Castles Japan Kyushu Oita

Road Trippin’ Solo, Part 2: The Oka Castle Ruins

May 11, 2015

As I walked up the giant steps to the site of the old Oka Castle, a haunting melody, blasting out from hidden speakers, followed me. The song, called Kojo no Tsuki (or, Moon over the Castle’s Scattered Ruins), was composed by one of Japan’s most renowned pianists. Rentaro Taki (滝廉太郎) spent many of his childhood years in Taketa, and the castle is said to have inspired his famed composition.

When I reached the mountaintop, where a statue of Rentaro looks down onto the valley, I understood how the ruins could have made such an impression on a young man.

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With the Numberize River on its south side and the Inaba River on its north, the site is a natural fortress. Perched 100 m (328 ft) above its valley floor, and 325 m (1,066 ft) above sea level, it offers an unrivaled view of Taketa’s towns and villages and the surrounding countryside, including Mt Aso, Mt Sobo and the Kuju Mountain Range.

But Okajo is more than just aesthetics, its ruins steeped in a deep history that can still be felt emanating from the stone walls.

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The general Ogata Koreyoshi is believed to have built the castle in 1185. It became a way station for warriors, and in 1332, it was taken over and enlarged by the Shiga household who were retainers to the Otomo family.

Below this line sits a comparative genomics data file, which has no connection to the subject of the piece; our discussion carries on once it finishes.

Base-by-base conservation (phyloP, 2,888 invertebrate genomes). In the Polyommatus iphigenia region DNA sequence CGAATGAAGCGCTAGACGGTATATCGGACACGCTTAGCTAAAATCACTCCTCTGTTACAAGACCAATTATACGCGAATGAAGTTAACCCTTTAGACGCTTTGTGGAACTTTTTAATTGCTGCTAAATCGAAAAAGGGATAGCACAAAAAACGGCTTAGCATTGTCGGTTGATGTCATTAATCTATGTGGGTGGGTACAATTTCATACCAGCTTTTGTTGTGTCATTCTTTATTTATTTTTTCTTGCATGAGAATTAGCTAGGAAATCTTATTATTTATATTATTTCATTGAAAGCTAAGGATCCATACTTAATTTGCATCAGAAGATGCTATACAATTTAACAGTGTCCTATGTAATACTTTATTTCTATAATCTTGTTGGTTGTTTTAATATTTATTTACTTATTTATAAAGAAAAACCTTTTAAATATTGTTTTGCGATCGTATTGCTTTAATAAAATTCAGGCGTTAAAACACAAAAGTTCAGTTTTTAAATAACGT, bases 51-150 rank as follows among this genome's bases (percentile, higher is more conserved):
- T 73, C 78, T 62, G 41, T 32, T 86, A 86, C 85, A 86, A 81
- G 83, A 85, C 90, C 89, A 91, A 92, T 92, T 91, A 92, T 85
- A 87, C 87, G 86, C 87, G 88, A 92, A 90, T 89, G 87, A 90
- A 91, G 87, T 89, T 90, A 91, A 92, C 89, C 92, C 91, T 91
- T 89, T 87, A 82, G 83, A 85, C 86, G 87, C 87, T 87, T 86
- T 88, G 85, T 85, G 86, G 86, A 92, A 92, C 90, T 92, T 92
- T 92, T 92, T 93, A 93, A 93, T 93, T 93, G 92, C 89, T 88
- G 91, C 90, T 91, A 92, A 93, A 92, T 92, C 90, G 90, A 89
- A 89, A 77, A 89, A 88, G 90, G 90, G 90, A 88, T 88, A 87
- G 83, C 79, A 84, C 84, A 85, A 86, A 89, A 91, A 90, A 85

In 1586, the castle became a battleground in the war between the Otomo and Shimazu families. The head of the Shiga clan managed to defend the castle, but in 1593 the Otomo were forced to surrender their territories due to their Christian faith.

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The following February, the castle was taken over by the Nakagawa clan, who ruled it and the surrounding area for 14 generations. During the Meiji Restoration in 1868, however, the building were demolished, leaving only the stone walls that remain today.

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Although the grounds are maintained by gardeners, the walls are barely visible in the expansive summer undergrowth, and at almost 10 times its height in length, the site seems overwhelming at first to navigate. I was glad for having put on walking shoes that morning.

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The 300円 entrance fee includes a beautiful, full-colour scroll that opens to reveal a map and diagram of the castle site. Even if you can’t read the kanji, you can match it with what’s on the different signs at points of interest along the way.

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It took me about 2 hours to see all of the ruins, and it was a sweltering hike in the afternoon heat. The closest vending machine was in the parking lot all the way at the bottom, and I cursed at myself for not bringing something to drink with me.

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But on the path back to the parking, a shopkeeper from one of two souvenir stalls hurried towards me with a cup of miso soup. It was not the ice cold drink I had dreamed about on the walk down, but it was mightily delicious.

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We had a bit of a chat inside the store, and then I bought my first road trip souvenir: a bottle of kabosu juice. A hybrid of Yuzu and Bitter Orange, the citrus fruit is a rarity in Japan and is grown almost exclusively in Oita. Kabosu juice, like lemon, is supposed to be really good on fish.

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I finally reached the vending machines, and after chugging down an entire bottle of apple iced tea, I hopped in the car and played hot potatoes with the steering wheel off in search of my hotel.

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